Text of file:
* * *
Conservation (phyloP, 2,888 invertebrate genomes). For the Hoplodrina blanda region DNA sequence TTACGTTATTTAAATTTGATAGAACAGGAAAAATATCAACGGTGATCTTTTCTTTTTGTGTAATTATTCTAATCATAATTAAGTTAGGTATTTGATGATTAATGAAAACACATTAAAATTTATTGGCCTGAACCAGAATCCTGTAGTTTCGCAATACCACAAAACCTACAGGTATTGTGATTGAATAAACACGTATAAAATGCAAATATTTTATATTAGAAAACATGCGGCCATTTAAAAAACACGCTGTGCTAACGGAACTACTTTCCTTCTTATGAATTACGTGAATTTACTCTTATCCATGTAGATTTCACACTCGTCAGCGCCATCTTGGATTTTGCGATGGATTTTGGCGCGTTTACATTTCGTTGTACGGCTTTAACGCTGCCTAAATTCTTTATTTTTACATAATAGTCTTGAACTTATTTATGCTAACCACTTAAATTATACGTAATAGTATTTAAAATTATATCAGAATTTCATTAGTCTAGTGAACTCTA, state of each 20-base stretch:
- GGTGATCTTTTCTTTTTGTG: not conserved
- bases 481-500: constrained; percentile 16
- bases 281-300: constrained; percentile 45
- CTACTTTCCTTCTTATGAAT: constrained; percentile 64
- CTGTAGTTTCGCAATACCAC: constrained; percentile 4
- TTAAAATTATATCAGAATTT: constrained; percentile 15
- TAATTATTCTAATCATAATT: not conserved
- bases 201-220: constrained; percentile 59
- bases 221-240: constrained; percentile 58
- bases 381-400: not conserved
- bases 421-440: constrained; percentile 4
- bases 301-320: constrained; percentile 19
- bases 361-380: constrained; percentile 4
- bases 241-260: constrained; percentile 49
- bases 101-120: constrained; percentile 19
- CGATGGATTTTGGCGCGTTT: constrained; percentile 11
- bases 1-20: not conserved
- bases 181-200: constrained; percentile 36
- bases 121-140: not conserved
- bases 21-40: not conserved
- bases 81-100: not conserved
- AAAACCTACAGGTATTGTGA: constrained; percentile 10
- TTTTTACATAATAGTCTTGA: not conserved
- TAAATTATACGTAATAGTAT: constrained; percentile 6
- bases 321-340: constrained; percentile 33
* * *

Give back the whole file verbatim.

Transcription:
Conservation (phyloP, 2,888 invertebrate genomes). For the Hoplodrina blanda region DNA sequence TTACGTTATTTAAATTTGATAGAACAGGAAAAATATCAACGGTGATCTTTTCTTTTTGTGTAATTATTCTAATCATAATTAAGTTAGGTATTTGATGATTAATGAAAACACATTAAAATTTATTGGCCTGAACCAGAATCCTGTAGTTTCGCAATACCACAAAACCTACAGGTATTGTGATTGAATAAACACGTATAAAATGCAAATATTTTATATTAGAAAACATGCGGCCATTTAAAAAACACGCTGTGCTAACGGAACTACTTTCCTTCTTATGAATTACGTGAATTTACTCTTATCCATGTAGATTTCACACTCGTCAGCGCCATCTTGGATTTTGCGATGGATTTTGGCGCGTTTACATTTCGTTGTACGGCTTTAACGCTGCCTAAATTCTTTATTTTTACATAATAGTCTTGAACTTATTTATGCTAACCACTTAAATTATACGTAATAGTATTTAAAATTATATCAGAATTTCATTAGTCTAGTGAACTCTA, state of each 20-base stretch:
- GGTGATCTTTTCTTTTTGTG: not conserved
- bases 481-500: constrained; percentile 16
- bases 281-300: constrained; percentile 45
- CTACTTTCCTTCTTATGAAT: constrained; percentile 64
- CTGTAGTTTCGCAATACCAC: constrained; percentile 4
- TTAAAATTATATCAGAATTT: constrained; percentile 15
- TAATTATTCTAATCATAATT: not conserved
- bases 201-220: constrained; percentile 59
- bases 221-240: constrained; percentile 58
- bases 381-400: not conserved
- bases 421-440: constrained; percentile 4
- bases 301-320: constrained; percentile 19
- bases 361-380: constrained; percentile 4
- bases 241-260: constrained; percentile 49
- bases 101-120: constrained; percentile 19
- CGATGGATTTTGGCGCGTTT: constrained; percentile 11
- bases 1-20: not conserved
- bases 181-200: constrained; percentile 36
- bases 121-140: not conserved
- bases 21-40: not conserved
- bases 81-100: not conserved
- AAAACCTACAGGTATTGTGA: constrained; percentile 10
- TTTTTACATAATAGTCTTGA: not conserved
- TAAATTATACGTAATAGTAT: constrained; percentile 6
- bases 321-340: constrained; percentile 33